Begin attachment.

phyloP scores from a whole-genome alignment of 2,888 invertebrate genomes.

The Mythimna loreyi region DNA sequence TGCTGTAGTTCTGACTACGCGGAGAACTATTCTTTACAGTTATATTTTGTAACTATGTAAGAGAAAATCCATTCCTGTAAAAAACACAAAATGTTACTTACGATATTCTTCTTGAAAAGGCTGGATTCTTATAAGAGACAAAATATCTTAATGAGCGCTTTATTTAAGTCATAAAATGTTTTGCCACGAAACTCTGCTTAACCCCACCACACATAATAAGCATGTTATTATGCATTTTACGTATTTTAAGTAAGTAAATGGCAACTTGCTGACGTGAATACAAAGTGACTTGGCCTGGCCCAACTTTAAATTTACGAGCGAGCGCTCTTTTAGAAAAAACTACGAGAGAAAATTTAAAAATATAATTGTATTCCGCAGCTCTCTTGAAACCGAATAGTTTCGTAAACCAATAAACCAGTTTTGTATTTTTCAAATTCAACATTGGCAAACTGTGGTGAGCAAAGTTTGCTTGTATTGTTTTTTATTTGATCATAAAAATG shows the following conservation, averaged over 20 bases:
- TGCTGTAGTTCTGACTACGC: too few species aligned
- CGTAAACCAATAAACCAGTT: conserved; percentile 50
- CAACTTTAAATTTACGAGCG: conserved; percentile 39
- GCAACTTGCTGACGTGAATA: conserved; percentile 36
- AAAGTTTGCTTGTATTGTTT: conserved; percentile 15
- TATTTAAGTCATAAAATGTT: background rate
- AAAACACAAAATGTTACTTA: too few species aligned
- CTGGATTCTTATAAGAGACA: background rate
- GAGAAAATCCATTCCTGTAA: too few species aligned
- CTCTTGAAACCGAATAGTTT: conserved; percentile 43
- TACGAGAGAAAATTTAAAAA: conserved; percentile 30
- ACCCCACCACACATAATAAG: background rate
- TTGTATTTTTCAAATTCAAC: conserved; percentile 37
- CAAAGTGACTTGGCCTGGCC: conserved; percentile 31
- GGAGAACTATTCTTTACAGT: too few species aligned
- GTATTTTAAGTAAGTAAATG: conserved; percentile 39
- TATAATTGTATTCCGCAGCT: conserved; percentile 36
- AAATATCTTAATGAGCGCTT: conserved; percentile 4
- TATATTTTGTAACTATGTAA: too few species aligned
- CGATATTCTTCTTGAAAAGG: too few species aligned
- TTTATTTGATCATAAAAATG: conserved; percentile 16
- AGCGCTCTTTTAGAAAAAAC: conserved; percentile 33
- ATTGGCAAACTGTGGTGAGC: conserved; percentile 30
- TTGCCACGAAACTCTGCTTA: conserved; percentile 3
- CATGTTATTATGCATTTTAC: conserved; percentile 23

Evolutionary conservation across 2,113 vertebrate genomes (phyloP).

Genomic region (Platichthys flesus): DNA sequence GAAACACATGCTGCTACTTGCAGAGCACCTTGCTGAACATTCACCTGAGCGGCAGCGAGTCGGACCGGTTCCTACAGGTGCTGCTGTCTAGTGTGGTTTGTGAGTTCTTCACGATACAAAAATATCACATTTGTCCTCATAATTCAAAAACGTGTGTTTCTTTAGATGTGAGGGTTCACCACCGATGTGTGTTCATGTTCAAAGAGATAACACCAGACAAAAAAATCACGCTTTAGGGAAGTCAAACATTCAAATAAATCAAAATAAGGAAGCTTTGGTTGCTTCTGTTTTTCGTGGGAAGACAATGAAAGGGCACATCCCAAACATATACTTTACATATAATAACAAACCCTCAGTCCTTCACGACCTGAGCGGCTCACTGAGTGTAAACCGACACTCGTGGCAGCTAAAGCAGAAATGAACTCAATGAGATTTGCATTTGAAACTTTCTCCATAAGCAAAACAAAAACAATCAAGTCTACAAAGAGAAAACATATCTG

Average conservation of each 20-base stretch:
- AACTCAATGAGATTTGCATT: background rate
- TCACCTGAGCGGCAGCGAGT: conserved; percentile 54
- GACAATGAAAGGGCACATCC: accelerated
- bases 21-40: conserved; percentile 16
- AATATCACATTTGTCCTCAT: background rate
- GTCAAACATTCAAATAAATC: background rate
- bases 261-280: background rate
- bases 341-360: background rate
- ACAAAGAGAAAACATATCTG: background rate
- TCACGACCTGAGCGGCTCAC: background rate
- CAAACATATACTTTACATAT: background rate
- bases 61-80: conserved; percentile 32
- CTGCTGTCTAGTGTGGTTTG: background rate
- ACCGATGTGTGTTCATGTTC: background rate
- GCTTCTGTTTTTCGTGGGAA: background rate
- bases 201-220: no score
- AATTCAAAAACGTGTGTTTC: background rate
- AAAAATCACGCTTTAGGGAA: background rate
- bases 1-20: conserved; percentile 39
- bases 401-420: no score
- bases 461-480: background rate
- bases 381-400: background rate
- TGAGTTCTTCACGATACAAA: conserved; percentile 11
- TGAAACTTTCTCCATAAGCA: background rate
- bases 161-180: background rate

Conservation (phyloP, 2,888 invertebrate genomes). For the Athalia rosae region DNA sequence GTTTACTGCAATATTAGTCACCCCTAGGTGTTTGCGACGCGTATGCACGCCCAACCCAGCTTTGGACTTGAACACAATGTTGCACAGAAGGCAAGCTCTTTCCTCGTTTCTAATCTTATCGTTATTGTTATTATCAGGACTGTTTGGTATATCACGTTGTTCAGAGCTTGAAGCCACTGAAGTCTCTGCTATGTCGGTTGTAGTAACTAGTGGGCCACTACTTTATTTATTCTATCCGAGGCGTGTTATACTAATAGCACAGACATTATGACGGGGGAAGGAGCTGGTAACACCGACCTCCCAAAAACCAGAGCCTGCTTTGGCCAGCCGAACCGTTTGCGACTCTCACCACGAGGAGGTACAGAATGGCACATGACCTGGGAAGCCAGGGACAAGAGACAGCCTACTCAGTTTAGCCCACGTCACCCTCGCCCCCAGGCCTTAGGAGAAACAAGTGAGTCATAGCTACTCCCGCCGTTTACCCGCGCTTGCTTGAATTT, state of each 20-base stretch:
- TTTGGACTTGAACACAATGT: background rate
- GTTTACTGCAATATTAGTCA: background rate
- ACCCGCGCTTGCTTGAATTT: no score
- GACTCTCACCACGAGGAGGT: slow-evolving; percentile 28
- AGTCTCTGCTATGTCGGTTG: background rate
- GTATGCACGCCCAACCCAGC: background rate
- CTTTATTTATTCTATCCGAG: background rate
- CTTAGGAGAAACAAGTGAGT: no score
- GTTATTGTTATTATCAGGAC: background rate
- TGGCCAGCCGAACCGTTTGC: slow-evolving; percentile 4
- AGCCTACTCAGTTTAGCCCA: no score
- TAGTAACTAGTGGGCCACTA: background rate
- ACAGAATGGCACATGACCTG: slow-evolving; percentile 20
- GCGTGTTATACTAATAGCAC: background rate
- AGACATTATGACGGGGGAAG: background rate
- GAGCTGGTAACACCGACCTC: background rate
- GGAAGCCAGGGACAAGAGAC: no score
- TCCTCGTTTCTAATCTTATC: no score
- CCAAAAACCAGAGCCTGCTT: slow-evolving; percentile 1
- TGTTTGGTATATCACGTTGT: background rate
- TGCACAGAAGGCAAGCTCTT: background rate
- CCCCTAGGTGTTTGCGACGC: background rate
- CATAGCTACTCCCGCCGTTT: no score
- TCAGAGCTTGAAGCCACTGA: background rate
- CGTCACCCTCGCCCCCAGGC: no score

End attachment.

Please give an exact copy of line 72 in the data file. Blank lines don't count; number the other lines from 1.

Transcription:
- GAGCTGGTAACACCGACCTC: background rate